Are you interested in growing fall vegetables, but don't want to commit a lot of yard space to the task? Consider growing your vegetables in containers. You can grow more vegetables in a smaller space than you might imagine. There are some great advantages of growing vegetables in containers.
- Good soil: By filling the container with a lightweight potting soil, you provide an environment that allows the roots to grow more freely. Not only can you grow more vegetables in a smaller space with a light potting soil, but root crops such as carrots, beets, potatoes or radishes can form more easily as they don't have to push heavy native clay out of the way to form bulbs.
- Limited weeds: Unlike garden soil which has generations of weed seeds laying below the surface waiting to be given the opportunity to grow, potting soil is generally weed free when purchased. You can further limit weeds in your container by mulching or using landscape fabric.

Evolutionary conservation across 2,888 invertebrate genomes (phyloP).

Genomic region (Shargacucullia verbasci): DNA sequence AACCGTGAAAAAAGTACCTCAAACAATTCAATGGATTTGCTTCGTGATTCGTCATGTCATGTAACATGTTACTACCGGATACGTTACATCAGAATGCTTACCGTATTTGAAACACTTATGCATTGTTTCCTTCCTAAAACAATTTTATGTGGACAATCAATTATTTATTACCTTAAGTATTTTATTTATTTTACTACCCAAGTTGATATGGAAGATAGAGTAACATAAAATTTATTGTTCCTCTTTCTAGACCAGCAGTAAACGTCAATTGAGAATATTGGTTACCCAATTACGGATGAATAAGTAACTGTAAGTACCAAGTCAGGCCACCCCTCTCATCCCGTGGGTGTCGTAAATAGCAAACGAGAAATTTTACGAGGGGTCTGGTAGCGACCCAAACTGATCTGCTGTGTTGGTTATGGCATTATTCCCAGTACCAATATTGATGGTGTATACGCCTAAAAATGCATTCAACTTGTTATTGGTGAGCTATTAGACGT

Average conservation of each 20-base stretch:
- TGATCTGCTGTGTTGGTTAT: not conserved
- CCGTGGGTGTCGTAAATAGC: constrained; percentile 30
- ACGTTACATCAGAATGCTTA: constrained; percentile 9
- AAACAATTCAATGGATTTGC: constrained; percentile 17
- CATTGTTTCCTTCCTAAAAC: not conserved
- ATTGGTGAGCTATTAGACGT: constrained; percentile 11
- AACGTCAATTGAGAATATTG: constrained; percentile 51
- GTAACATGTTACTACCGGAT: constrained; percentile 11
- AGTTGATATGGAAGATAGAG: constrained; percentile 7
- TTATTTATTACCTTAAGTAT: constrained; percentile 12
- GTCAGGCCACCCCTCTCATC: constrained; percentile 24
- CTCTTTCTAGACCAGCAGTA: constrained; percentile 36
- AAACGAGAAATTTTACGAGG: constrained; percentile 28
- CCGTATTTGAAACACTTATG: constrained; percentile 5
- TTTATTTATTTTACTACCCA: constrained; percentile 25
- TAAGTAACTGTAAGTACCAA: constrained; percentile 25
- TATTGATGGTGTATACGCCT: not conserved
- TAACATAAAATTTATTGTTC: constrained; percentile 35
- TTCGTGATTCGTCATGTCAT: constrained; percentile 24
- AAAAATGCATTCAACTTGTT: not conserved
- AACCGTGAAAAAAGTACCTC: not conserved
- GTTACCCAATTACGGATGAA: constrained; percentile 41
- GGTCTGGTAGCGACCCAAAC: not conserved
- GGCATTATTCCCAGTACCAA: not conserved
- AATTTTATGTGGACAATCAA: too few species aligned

- Easier maintenance: When you vegetables are growing in a few containers in a small space, it's easier to keep control of weeds, watering and maintenance. You still have to do the maintenance, but at least it's only over a few square yards of growing space.
- More production in a smaller space: When planting seeds or transplanting plants, place them closer together in the planter. The combination of good soil, fertilizer and regular watering will allow more plants to be grown in a container than in the same amount of native soil.
- Ability to move planters to optimize sunlight: As your plants grow, you may notice that some do better in full sun while other do better in partial shade. One of the advantages of growing plants in containers is that you can move the container if you determine that the plant needs more or less light. If the plant becomes wilted easily despite regular watering, it may be in too much direct sunlight. If the plants become long and leggy, not full, the plant may not have enough sunlight.
Enjoy the attached video featuring Dave Epstein from Growing Wisdom as he explains how to plant and grow an abundant harvest of carrots using a 27" x 14" container.
If you enjoyed this article, become a subscriber! Just select the "Subscribe" icon near my picture. You will receive e-mail notifications of each article as they are posted. Be among the first to know of the upcoming gardening events in Charlotte.